Yesterday was a busy Sunday afternoon at the shelter. I am usually there in the morning, but the afternoon crew was shorthanded and I was asked to help out. As it turned out, only two other volunteers worked the shift aside from myself and one of them spent most of her time at the cattery. That left me and this newly minted volunteer to work the dogs. He plans to be a vet tech in the future, and so he is doing volunteer work for experience. All dogs have to be walked, watered and some of them fed a second time in the day. The scrubbing and washing of the kennels is the morning crew's job. With approximately seventeen dogs at the shelter, we had some work to do ourselves.
As always, the entire dog population throws up a cacophony of barks, howls, and plaintive cries as we led one dog after another for their walk outside. Everyone wanted to get out, but they had to wait their turn. This is typical. When I walk a dog, I don't just go one trip up and down our walkway and access road. I take the dogs several trips along this route, and sometimes into the woods. They are cooped up for hours in their kennels and they truly need to unwind and work off some pent up energy and frustration. I include a visit to our fenced-in yard where I let them loose, one dog at a time. It pleases me to see them run free and loose. All these things take a lot of time and attention.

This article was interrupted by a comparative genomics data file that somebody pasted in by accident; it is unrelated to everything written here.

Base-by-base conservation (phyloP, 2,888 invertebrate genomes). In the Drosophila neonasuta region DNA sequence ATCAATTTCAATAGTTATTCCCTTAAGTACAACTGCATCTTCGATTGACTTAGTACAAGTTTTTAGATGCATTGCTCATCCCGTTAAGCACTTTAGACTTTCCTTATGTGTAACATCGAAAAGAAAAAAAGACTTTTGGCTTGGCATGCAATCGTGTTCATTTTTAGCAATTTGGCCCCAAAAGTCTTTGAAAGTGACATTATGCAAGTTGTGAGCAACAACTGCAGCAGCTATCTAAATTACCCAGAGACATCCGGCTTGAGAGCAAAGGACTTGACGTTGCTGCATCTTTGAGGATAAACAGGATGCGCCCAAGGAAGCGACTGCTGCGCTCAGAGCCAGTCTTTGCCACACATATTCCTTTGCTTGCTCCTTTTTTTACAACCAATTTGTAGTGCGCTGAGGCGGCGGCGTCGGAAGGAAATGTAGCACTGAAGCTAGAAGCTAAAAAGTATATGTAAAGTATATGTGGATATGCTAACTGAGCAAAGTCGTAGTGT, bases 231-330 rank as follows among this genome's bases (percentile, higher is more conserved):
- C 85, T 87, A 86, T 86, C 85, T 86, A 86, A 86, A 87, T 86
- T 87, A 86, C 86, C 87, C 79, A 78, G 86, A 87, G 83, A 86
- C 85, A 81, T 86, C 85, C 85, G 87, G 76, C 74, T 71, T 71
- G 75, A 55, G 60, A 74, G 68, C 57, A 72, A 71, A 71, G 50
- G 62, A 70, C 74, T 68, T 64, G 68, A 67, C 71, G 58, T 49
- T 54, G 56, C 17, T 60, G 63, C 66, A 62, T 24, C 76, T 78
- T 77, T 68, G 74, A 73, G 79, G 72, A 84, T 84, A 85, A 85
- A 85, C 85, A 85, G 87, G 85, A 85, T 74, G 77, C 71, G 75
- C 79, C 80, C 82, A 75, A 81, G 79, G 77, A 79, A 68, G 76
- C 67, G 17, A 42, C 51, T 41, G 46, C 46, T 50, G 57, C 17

Complicating the routine are potential adopters, and there were several of them yesterday. They arrived at the shelter and they wanted to see a certain dog, or any dog we have up for adoption. Not all dogs at the shelter are up for adoption, by the way. Some are slated for medical treatment before adoption, and some dogs are not yet legally ours. The latter group comes from our animal control officers, cases of divorce and foreclosure, and strays coming out of the woods or out on the roads whose owners---if there are any---haven't been identified yet. Showing one dog could take from 15 to 20 minutes. I take the dog out for a walk with the people. I take them to the yard where they can play with the dog. The dog's history is discussed. Questions are answered. I showed four dogs yesterday from which two will probably get adopted ( the people filled out application forms).